White willow bark is a tree native to Europe and Asia. The name “white willow” comes from the color of the leaves, which are covered with fine white hairs.
The medicinal use of white willow bark goes incredibly far back. Ancient Egyptians used white willow for inflammation. The Greek physician Hippocrates wrote about white willow’s medicinal uses in 5th century B.C..
In 1829, scientists in Europe identified what was believed to be the active ingredient in white willow bark—a compound called salicin. Public demand grew rapidly.
Extracting salicin from herbs was considered to be expensive and time-consuming, so a synthetic salicylic acid version was developed in Germany in 1852 and quickly became the treatment of choice (salicin is converted in the body to salicylic acid).
The problem was that it was harder on the stomach. At therapeutic doses, people using the synthetic salicylic acid developed stomach ulcers and bleeding.
The German company Bayer eventually created a synthetic, less harsh derivative of salicylic acid, called acetylsalicylic acid (ASA), and mass-produced it under the name aspirin. Despite this, aspirin is still known for irritating the stomach lining.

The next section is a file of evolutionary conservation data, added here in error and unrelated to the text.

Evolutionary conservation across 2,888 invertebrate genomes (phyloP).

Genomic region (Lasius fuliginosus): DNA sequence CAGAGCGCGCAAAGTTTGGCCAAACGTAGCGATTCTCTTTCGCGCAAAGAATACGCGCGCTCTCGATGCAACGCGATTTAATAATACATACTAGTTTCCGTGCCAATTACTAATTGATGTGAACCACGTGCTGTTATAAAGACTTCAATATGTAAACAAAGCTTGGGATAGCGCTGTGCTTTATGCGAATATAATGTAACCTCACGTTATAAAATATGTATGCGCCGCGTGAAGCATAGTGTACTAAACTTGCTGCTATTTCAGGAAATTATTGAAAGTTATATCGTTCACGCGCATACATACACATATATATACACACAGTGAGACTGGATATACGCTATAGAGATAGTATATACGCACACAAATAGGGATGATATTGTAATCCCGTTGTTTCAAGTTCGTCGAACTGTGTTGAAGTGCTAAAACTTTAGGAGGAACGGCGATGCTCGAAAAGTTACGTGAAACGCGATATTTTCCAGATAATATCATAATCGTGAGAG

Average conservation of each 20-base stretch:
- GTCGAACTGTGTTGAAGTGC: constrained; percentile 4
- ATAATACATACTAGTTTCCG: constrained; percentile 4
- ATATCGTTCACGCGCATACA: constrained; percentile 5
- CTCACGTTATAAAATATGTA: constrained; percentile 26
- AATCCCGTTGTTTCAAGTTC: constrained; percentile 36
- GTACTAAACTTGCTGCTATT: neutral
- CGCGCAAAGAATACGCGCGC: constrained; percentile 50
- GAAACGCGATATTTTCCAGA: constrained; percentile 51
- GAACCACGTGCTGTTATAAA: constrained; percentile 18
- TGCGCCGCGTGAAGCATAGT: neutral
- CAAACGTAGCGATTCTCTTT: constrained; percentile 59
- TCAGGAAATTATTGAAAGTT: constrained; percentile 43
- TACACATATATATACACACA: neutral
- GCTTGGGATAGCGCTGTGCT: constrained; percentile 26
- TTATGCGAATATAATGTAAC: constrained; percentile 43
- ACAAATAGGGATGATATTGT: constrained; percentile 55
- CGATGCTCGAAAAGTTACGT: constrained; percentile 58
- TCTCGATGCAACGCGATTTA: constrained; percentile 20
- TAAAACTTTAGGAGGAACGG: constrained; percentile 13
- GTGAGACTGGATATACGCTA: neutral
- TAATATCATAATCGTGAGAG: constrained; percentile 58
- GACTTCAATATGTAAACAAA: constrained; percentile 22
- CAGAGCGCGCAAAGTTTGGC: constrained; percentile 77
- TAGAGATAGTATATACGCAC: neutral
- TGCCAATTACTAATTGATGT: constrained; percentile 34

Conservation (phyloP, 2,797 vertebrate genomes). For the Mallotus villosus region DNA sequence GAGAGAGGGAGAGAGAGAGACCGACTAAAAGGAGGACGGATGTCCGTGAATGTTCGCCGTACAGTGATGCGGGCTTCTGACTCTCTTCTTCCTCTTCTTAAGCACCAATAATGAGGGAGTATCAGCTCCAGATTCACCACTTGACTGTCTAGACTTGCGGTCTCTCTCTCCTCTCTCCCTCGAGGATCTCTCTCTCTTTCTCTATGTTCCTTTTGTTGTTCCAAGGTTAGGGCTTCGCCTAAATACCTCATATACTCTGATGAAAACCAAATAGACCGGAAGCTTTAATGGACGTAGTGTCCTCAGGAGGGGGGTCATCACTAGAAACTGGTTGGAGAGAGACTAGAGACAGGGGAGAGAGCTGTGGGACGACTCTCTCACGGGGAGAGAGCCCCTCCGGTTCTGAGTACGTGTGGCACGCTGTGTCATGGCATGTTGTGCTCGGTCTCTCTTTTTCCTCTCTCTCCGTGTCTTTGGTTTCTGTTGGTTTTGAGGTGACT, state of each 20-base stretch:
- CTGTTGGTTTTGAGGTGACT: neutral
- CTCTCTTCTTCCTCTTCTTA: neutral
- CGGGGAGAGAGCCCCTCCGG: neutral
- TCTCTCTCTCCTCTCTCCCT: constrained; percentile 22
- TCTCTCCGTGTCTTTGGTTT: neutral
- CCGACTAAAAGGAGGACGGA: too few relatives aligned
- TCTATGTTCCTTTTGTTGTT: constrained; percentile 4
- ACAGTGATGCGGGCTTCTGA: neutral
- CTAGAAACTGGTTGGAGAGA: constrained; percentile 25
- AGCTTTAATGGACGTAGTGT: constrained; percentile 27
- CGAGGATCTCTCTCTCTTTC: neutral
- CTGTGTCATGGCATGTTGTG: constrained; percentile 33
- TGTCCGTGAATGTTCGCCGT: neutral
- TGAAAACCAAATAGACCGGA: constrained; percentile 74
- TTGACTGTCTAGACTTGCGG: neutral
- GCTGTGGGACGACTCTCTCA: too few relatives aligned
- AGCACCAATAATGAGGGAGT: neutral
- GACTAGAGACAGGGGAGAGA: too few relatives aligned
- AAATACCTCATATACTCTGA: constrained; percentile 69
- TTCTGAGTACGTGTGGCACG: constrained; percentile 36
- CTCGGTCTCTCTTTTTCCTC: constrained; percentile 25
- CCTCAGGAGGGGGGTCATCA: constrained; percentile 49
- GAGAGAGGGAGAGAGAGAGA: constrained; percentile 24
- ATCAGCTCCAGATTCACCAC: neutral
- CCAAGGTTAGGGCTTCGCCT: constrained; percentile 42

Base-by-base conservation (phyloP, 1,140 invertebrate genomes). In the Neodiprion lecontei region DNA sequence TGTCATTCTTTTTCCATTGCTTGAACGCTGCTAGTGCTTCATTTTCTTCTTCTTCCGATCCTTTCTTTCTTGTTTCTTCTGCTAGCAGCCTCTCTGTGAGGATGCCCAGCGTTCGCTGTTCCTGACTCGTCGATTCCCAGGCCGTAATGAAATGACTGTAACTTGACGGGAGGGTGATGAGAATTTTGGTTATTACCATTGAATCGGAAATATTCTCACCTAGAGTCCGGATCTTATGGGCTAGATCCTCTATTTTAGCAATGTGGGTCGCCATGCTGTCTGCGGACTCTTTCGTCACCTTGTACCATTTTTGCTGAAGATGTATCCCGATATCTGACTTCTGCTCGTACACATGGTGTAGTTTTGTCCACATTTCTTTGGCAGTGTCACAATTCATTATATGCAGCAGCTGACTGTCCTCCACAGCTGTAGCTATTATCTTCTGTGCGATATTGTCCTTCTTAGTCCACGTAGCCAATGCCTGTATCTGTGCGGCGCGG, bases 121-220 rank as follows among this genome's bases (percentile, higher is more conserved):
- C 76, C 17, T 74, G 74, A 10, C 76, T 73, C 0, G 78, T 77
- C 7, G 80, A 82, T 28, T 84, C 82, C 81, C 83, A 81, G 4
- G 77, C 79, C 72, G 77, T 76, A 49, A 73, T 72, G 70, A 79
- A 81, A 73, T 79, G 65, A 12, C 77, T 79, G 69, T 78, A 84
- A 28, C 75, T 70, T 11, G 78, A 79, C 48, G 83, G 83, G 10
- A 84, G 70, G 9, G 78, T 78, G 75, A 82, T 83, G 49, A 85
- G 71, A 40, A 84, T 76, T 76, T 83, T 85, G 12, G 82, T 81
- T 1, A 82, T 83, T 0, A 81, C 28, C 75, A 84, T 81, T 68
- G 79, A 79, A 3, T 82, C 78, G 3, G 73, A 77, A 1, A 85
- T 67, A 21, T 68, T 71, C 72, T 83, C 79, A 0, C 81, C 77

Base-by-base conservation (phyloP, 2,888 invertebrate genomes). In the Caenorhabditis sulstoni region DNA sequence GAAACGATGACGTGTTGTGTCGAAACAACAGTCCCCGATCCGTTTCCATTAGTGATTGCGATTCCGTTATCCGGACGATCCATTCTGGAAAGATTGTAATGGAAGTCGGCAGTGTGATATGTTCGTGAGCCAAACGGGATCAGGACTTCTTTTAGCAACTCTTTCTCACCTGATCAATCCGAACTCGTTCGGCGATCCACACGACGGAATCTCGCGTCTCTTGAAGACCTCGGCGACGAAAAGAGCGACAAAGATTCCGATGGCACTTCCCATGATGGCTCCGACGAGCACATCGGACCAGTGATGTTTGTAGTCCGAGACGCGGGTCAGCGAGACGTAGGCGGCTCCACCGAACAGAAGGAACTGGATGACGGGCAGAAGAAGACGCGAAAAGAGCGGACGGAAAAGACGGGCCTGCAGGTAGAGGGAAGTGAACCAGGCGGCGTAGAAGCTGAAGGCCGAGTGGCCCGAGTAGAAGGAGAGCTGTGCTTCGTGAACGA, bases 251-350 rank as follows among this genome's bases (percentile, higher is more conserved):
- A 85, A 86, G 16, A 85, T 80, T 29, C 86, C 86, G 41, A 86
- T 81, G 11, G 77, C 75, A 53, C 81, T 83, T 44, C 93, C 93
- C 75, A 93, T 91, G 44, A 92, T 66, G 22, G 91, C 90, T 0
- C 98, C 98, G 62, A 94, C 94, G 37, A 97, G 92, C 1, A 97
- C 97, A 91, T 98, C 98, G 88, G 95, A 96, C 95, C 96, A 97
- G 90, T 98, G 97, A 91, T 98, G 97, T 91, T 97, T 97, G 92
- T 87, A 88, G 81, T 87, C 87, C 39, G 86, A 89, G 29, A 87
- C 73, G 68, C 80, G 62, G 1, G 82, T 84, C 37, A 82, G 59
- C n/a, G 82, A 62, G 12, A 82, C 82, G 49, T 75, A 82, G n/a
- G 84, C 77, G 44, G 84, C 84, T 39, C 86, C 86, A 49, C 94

White willow bark is used for conditions that cause pain, inflammation, or fever, such as:
People take white willow bark instead of aspirin because it does not appear to be as irritating to the stomach lining. It may be because the salicin found naturally in white willow bark is only converted to the acid form after it is absorbed by the stomach.
Researchers have also suggested that white willow bark is more effective than aspirin because of other active compounds that are found in the bark, but not the drug. Animal research at Cairo University compared a willow bark extract to ASA and found that a willow bark extract was as effective as aspirin in reducing inflammation, even though the salicin content was lower than an equivalent dose of ASA.